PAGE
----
Pete, some personal rambling about our reloading techniques to get the gun to shoot : I for a time thought collet dies were the greatest and best way. Now those dies sit rusted in the back of the cupboard. And I heard guys were finish sizing the necks with a mandrel pushed through as the last step. I also made a few “reaming dies” and bought from Oz some Guhring reamers to be set up nicely guided in the die to cut out all traces of the dreaded doughnut. And I blueprinted all my dies so I knew they were straight. And I ran all tight neck chambers because I wanted to have perfectly prepared necks. They never were ! And for a few years I ran a special lube in the neck to prevent cold-welding between the bullet and neck wall so bullet release was consistent. Lots of time in the shed having fun. Then I went to a two day shoot and hadn’t done ANY of the above so just ran brand new brass and a hard jam and the gun shot incredibly well. That was three years ago and I only now think/hope I may have a gun that shoots as well. Quite frankly I suspect if ya have a gun that wants to shoot well it will likely tolerate any reasonable kind of reloading method.

Lots of fundamentals to attend to with the reloading Pete. Here’s one : be aware when trimming the brass OAL that ya not leaving a bunch of nasty jagged burrs on the case mouth, both inside and out. Some of these fancy cutter setups do a totally shite job of this ! DO NOT TRUST THEM. I’m building an inside-outside neck wall cutter now ( when I get time ! ) and the inside cutter head I bought is just crap and is never going to make a nice cut. After I have carefully stoned it hopefully it will be ok. Blah blah blah ……

Tim L
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Re: Eric Cortina on setting the dies for shoulder bump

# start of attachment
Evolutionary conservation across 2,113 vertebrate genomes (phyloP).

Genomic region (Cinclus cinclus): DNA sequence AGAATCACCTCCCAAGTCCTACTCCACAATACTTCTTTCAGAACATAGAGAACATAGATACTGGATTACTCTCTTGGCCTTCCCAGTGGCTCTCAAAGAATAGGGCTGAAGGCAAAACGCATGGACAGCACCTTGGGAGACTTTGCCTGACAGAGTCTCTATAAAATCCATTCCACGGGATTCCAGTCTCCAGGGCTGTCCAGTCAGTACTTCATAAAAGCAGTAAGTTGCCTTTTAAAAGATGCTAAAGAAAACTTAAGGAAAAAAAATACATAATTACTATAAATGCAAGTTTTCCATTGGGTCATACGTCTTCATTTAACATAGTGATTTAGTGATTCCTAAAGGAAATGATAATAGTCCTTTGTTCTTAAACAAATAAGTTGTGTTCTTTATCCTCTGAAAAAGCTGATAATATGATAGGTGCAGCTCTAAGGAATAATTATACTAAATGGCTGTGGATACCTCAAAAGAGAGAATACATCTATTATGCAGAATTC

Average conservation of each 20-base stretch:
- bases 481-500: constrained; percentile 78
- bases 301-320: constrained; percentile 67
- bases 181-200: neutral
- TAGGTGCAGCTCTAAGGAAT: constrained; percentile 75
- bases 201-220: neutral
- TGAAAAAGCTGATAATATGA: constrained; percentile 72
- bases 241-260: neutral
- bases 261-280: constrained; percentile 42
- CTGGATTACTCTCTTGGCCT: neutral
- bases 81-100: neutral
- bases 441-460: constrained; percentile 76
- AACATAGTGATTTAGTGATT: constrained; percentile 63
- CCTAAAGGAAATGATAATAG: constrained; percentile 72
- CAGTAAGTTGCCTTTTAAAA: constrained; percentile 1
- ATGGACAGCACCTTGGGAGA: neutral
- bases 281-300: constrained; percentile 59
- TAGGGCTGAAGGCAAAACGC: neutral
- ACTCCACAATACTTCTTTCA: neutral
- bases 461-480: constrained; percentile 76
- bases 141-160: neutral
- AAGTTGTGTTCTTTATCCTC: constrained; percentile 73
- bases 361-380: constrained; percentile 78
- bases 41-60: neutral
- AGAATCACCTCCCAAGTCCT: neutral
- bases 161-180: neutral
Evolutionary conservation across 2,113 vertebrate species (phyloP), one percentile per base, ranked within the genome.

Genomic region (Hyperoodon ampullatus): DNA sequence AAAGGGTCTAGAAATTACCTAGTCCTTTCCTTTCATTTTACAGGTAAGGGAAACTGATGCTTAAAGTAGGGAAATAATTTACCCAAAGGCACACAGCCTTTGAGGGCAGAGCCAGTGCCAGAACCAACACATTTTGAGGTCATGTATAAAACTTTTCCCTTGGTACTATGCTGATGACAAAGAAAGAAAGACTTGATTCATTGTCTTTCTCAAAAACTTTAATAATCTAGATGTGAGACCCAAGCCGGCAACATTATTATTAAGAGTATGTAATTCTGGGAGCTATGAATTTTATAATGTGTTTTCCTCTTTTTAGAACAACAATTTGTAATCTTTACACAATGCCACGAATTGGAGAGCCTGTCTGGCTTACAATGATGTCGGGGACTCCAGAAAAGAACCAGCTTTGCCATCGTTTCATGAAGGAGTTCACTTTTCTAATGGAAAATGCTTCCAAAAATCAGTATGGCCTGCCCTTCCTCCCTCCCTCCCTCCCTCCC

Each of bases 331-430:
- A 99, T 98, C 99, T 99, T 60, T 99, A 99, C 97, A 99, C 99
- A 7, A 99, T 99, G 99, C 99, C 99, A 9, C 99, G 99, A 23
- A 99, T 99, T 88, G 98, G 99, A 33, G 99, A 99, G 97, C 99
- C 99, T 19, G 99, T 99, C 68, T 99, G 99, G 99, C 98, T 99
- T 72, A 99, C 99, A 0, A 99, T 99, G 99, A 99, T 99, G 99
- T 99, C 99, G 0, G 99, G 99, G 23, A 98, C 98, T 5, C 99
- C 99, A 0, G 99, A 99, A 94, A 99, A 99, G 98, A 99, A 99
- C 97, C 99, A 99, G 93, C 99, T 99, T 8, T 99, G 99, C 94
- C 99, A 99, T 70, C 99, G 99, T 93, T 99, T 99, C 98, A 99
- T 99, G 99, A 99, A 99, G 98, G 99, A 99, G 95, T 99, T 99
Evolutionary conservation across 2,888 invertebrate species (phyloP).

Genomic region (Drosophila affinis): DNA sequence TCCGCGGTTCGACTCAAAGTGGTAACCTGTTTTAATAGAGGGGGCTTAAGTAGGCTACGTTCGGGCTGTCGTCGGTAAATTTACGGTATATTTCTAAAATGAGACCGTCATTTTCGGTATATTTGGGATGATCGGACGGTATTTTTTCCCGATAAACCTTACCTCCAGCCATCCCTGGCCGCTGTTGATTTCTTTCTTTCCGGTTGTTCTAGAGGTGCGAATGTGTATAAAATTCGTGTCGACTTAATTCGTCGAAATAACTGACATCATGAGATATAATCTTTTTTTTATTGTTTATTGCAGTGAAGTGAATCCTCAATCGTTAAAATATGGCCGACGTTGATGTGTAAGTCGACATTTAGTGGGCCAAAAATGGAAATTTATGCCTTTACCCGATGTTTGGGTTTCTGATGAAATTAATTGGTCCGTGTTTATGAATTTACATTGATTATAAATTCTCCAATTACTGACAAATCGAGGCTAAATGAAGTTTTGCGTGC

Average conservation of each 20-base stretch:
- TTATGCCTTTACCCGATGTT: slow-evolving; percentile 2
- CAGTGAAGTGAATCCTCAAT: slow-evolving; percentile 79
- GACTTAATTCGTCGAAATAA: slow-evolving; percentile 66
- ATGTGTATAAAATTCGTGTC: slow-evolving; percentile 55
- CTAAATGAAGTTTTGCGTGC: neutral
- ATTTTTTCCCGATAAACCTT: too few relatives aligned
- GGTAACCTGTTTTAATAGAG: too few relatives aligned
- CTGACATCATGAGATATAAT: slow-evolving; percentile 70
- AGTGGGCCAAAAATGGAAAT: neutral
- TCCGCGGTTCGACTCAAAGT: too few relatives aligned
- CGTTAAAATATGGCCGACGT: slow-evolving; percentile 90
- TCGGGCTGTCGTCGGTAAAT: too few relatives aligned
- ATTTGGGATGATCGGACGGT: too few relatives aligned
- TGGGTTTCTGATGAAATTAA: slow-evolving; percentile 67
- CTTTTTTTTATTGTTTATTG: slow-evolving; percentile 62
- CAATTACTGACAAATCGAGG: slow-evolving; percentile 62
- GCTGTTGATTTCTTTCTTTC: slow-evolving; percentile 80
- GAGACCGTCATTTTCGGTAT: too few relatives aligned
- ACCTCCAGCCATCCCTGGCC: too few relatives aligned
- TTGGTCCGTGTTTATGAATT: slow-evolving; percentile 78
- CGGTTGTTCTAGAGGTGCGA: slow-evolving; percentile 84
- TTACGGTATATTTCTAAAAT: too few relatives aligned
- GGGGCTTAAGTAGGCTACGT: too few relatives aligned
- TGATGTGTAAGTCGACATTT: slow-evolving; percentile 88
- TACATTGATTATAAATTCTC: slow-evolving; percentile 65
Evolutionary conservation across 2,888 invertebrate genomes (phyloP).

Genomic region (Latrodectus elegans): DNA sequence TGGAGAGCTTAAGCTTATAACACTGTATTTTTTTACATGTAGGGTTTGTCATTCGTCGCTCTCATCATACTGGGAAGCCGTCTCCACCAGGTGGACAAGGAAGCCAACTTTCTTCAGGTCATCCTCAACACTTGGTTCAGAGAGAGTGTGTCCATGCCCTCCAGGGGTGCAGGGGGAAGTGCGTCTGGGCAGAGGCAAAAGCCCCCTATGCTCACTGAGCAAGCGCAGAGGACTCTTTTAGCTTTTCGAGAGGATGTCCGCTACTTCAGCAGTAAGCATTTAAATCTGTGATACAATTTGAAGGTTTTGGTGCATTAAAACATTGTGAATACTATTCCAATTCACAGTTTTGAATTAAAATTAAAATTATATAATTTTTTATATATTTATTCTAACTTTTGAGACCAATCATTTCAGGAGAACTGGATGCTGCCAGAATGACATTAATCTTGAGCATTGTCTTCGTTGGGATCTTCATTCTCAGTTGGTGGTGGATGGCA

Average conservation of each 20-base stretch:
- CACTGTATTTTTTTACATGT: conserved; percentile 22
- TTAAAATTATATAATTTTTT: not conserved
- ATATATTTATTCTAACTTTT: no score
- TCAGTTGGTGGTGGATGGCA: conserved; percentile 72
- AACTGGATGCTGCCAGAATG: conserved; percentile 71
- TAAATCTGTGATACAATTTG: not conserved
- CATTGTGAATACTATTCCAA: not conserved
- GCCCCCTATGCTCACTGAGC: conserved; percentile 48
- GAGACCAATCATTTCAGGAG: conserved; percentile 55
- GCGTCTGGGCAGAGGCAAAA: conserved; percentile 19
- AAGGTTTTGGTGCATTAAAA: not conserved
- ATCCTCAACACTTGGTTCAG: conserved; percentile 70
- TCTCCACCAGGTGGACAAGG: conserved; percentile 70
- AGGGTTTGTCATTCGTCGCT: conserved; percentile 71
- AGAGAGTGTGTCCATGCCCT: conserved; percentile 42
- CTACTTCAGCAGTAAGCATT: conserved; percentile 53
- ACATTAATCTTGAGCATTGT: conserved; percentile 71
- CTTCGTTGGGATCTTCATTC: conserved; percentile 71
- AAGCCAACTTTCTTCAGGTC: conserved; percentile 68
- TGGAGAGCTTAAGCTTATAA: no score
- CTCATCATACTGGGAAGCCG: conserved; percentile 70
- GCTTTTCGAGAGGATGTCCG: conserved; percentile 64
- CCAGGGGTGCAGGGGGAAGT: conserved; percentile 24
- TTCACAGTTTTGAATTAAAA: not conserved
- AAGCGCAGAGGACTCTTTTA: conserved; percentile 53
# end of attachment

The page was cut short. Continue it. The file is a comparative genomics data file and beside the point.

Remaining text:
#11 Postby Tim L » Mon Sep 28, 2020 10:03 am

williada wrote:The solution is to size the neck to the point a mandrel expands the neck to desired dimension. Both alignment and neck tension is then stabilised.

This is the bit I find flawed with bushing dies.
The process is totally reliant on the neck material to do what you want. ie compress evenly and subsequently expand evenly. I don't believe this is a reasonable expectation. It will "give" at the weakest point and compress/stretch at/from that point.
The lee collett die applies a force all round the neck. If there is a weak point it just moves first, once in position the die then moves the more resistant brass. ie the process is reliant on the tool, not the material. It may even correct those weak points by making brass flow radially around the neck (just a thought there, no evidence at all to support it)
The process is still reliant on the neck material for spring back but if all the brass is annealed this should be consistant regardless of weak spots.